By Athanasia Guerra, 3rd-year – Journalism
Justin Nguyen moved from Vietnam to Canada to study and build a life here. Now, many years later, he is helping more than 40 international students to do the same.
“I do it because I love to help the students as well as the Vietnamese community.”
When he was just 15 years old Justin Nguyen came to Canada. He graduated from Mohawk College in 2009 with a duel diploma in Business and Marketing. He recently got his degree in business administration from Brock University, and is now a full time federal officer for the Government of Canada.
In between the time of his graduation from Mohawk and the start of his university career, Justin owned a franchise restaurant business for four years.
“My dream was to open a restaurant so that’s what I did, but I found that the restaurant was too time-consuming and labour intensive for me, so I sold the restaurant to do something that would fit my lifestyle better and allowed me more time to spend helping students.”
Sometime in 2008, while studying at Mohawk College, Nguyen went to Leo Barsony’s office to inquire for information about his visa.
That is when Leo asked Justin if he wanted to help the college to recruit students from Vietnam, but at that time he was hesitant to do so because he didn’t see himself as qualified for the job.
Later that year when he went back to Vietnam to visit his family, Justin saw Leo at the education fair and Leo asked him again.
“That was then I decided to work with him.”
Since then, almost every year he travels to Vietnam to attend the education fair hosted by the Canadian Embassy. There he meets with parents and students who are interested in coming to Canada to study, and speaks to them about his experiences as a student in Canada. He gives them a more “realistic” understanding of life in Canada.
“Because I was an international student and had been through all levels of education myself, I understand the challenges that an international student would face when coming to Canada,” said Nguyen.
In Vietnam, college is only for people who couldn’t get into university, which is why Justin finds many of the student’s parents think university is the only option for post-secondary education.
Explaining that college and university are two different routes in Canada, college being for more technical/career-focused education whereas university is for more academic studies, is his “biggest” task.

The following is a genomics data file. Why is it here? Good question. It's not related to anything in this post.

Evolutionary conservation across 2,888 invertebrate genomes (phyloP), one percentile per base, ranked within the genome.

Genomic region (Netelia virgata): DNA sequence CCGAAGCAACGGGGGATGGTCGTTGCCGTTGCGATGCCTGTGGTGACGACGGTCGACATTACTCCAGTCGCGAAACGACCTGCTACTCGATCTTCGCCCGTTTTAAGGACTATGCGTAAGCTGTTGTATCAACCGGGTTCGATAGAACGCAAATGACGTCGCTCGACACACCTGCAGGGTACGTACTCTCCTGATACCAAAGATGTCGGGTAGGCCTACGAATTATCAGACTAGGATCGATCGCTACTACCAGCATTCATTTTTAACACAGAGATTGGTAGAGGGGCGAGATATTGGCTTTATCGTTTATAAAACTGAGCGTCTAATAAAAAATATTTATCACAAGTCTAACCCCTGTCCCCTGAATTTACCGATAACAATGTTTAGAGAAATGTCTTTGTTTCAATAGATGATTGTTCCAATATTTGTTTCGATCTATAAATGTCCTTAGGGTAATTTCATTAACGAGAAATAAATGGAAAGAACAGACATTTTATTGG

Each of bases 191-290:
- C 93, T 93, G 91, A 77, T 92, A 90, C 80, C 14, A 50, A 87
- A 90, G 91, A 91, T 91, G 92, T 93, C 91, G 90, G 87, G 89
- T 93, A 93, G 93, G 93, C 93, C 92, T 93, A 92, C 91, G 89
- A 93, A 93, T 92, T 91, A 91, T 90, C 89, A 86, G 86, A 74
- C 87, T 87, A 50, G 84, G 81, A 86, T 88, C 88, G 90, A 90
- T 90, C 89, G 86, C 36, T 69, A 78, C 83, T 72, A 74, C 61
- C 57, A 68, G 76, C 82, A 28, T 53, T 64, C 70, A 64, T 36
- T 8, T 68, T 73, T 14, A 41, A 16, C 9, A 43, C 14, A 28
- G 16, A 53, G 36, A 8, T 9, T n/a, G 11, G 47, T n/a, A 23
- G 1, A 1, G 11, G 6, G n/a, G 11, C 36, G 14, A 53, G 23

His second biggest task is convincing parents not to let their son or daughter live with relatives, even though that is usually their first instinct. Based on his own experience, and the experience of other students, relatives end up finding them a “burden” after a couple of months, regardless if they are paying rent or not.
“I help the students to choose a program that suits their interests and once they get the visa and arrive in Canada I help them for the first few weeks by showing them around the city, teaching them how to take the bus, open bank accounts, go grocery shopping, as well as register them with the school.”
“Most of [my] time is spent answering emails and Facebook messages from the students and their parents. I’m the guy they call if they need any kind of advice choosing courses, dealing with landlords, and the government. Their parents also contact me regularly to ask for updates on their son or daughters process in Canada.”
He laughs, “The kids usually don’t tell their parents as much as they tell me.”
Helping these students is something that Justin loves to do and plans to keep doing as long as he can, and finds it incredibly rewarding.
“I think the best reward for me is every time I return to Vietnam, whether it’s for my personal family visits or travelling with the college. The parents of past and current students always call me and invite me out for dinner. I often get a very warm handshake and a pat on the back from them, thanking me for helping their son or daughter in Canada.”
Justin continued, “I also have parents from remote provinces in Vietnam that, when they know I am back, would send me things they make and sell at home, as gifts. Sometimes it’s honey, coffee, peppercorn, or dried seafood. I am very appreciative of all the gifts and dinner invitation and they make me know that I am doing something good.”
Selling Mohawk to other Vietnamese immigrants is easy for Justin because his experience at Mohawk was a positive one that has shaped his life and career.
“I think Mohawk College has given me a strong foundation for my career, and all the marketing I’ve learned was fully utilized in my plan to help Mohawk become a better known “brand” in the Vietnamese community in Hamilton and Vietnam.”
“Back in 2008 nobody in Vietnam knew about Mohawk. But if you went to the Canadian fair in Vietnam now and ask any parent, they’re likely to tell you they have heard about Mohawk, whereas other college’s names are still strange to them.”
When asked what his favourite memory from Mohawk is, he paraphrased one of the first things Leo told him on his orientation day:
“When you help someone it is like you’re making a savings deposit into their bank. So, don’t be afraid to make lots of deposits because you never know when you might need to cash them out.”